Diagnosis of deepvein thrombosis Introduction

Many patients develop DVT in the presence of well-known risk factors, such as, immobility and malignancy. DVT can, however, occur unprovoked (idiopathic DVT). An underlying thrombophilia (inherited or acquired) may be present in some patients with idiopathic DVT, while the remainder have no demonstrable thrombophilia. The management of DVT is often straightforward. Problems leading to morbidity and mortality can result from misdiagnosis, treatment failure, and anti-coagulant-related haemorrhage.

Diagnosis of first episode of DVT

Symptoms of DVT vary and may be minimal or atypical. In addition, its diagnostic clinical features can be found in other disorders. DVT confirmed objectively is found in only about 25% of patients who present with such symptoms. As the clinical diagnosis is poor and non-specific, confirmation with objective testing is paramount. In addition, although anti-coagulant therapy is highly effective, its unnecessary use should be avoided because it can cause serious morbidity and mortality. Despite the limitations of clinical diagnosis, the first step in evaluating a patient with suspected DVT remains history and full clinical examination.126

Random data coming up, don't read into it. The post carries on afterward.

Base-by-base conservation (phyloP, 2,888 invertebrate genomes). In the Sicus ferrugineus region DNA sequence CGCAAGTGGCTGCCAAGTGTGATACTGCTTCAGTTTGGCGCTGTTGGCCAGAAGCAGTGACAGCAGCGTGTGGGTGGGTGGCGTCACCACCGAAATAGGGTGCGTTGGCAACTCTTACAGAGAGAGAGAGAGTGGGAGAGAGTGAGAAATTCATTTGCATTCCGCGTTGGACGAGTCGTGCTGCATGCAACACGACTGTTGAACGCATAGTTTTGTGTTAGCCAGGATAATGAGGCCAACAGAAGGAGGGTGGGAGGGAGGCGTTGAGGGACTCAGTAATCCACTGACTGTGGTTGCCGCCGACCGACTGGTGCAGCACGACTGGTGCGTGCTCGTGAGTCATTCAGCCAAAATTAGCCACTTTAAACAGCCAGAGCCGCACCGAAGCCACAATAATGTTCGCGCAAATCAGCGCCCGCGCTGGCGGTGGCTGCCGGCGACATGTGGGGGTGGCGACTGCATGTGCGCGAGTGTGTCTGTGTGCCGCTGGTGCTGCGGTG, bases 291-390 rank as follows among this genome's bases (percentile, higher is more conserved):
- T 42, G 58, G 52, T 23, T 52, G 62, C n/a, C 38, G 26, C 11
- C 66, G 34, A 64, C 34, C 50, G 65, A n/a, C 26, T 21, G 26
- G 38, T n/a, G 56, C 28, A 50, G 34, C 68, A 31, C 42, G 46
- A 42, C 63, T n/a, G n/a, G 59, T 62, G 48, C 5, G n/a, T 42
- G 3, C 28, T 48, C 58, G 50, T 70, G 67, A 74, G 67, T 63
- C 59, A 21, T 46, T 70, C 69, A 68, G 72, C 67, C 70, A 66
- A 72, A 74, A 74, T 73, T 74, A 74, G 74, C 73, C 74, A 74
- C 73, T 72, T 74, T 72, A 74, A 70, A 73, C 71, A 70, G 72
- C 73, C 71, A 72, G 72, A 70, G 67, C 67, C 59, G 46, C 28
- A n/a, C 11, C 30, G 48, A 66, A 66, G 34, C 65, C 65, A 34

Clinical assessment

A proper clinical evaluation involves a careful assessment of the patient's symptoms, signs, and risk factors for venous thrombosis. Patients with symptomatic DVT can present with painful swelling, tenderness along the distribution of the deep leg veins, and localised erythema consequent to venous obstruction or perivascular inflammation. These signs can also be found in patients with cellulitis, ruptured Baker's cyst, superficial thrombophlebitis, and other muscu-loskeletal conditions. Therefore, the most important objective of the clinical evaluation is to determine whether the presenting features are more or less likely to be caused by one of these alternative diagnoses. If the patient has no known risk factors for venous thrombosis an alternative diagnosis is considered more likely and, therefore, the likelihood of DVT is significantly reduced. In contrast, if the patient has one or more known risk factors for thrombosis, the likelihood of DVT is increased. Well-established risk factors for venous thrombosis include recent major surgery or trauma, recent hospitalisation, malignancy, prolonged immobilisation, pregnancy and the puerperium, use of combined oral contraceptives or hormonal replacement therapy, and presence of anti-phospholipid syndrome and known heritable thrombophilia. Obesity, smoking, and long distance flights are considered weaker risk factors. Standardisation of the clinical assessment can be achieved by using one the clinical models available. The first model designed to assess the pretest probability (clinical likelihood) of DVT was developed and validated by Wells and colleagues (Table 5) in outpatients who presented with suspectedDVT.127,128 Following their clinical presentation, patients are stratified and assigned into low, medium, or high probability category for having DVT. Outpatients with classical findings of DVT and at least one risk factor have 85% probability of having DVT, while those with atypical features and